Sunday, June 10, 2018

Composition: Harmony ad Variety

In paintings or photos, balance creates attention and beauty. No single element should overwhelm any other, while those individual components echo, contrast, and complement. Finally, monotony of form, color, or anything else, muddies. Where’s the focal point?



These precepts also pertain to the novel, though, obviously, not in terms of color or shape. The fundamentals of fiction include:

* Action: Dramatization of cinematic scenes.

* Dialogue: Two or more characters conversing.

* Narrative: Transition and context grounding action and dialogue.

* Information: Backstory, exposition, facts, or intellectual stimulation.

Tip: Good fiction varies and harmoniously balances its components.

~ No one element should overwhelm the other
Unless sufficient narrative supports the action, you’ve dumped the reader in the stream without a life preserver.      Everything in fiction serves story. So even if this is an informative moment, it mustn’t overwhelm the characters’ journey. Still, too much action resembles a few crumbs of cake slathered with a quarter-can of frosting. In fiction and everything else, too much of a good thing remains—too much.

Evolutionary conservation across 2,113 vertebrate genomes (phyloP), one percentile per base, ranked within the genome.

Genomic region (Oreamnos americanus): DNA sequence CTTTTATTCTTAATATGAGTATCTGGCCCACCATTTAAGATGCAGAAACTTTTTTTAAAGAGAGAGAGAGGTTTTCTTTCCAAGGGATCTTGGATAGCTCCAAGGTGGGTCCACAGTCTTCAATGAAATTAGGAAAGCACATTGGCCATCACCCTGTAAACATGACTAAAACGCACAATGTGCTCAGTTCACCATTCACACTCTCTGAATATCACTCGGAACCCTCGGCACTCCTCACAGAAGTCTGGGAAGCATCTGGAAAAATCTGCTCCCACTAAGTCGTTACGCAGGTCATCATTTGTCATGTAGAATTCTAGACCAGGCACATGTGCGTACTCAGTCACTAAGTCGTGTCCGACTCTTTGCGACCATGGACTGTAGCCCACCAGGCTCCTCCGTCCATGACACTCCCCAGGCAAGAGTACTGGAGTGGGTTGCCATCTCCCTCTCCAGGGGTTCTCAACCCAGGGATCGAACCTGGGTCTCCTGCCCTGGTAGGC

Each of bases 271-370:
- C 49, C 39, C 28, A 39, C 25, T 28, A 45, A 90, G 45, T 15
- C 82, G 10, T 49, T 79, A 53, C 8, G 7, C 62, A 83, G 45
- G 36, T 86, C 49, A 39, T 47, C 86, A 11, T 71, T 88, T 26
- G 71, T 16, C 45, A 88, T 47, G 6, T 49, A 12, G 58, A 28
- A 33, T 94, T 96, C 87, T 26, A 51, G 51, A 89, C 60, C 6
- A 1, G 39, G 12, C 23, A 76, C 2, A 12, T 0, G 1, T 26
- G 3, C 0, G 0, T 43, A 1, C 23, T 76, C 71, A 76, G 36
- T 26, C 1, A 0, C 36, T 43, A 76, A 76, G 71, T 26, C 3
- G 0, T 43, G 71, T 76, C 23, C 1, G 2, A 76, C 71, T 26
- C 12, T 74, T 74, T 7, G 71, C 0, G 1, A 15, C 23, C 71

~ Individual components echo, contrast, and complement.
Fiction immerses readers when the whole’s more than the sum of its parts. The narrative adds irony or clarity to the dialogue. If the stage business simply repeats, such as “‘Get Out!’ Marge shrieked angrily,” you’ve neither contrasted nor complemented.     But, for example, if setting affects the action, or intensifies the dialogue, one element enhances another.      Contrast matters, too. When suspense is high, tease readers with an information break. Conversely, if you’ve just explained at length, appeal with humor, lyricism, or tension.
~ Monotony of form, color, or anything else, muddies.
Some writers treat dialogue like a faucet that stays off or on. Characters don’t say a thing for pages, but then talking floods everything else. A mess in either a novel or a painting.
Whether with fiction, photos, or paintings, audience satisfaction springs from balanced elements that each contribute without any one overpowering.

**** Laurel's new book, Beyond the First Draft, is now available from Amazon or Wyatt-MacKenzie Publishing. ****

Sunday, June 3, 2018

Ambiguity versus Blur


The distinction  between them is largely in the mind of the reader. Still, one might call it teasing, pleasing uncertainty versus irritating, dispiriting confusion. Gregory Ciotti (“How to Write with Substance”) offers a useful way to view this: “Write to express, not to impress.”

He goes on to suggest that you 
Brainstorm horizontally, revise vertically.     What makes for a boring novel is the same as what makes for boring non-fiction: the story grows horizontally instead of vertically.      Writing that is “too wide” tries to explain everything but ends up saying nothing.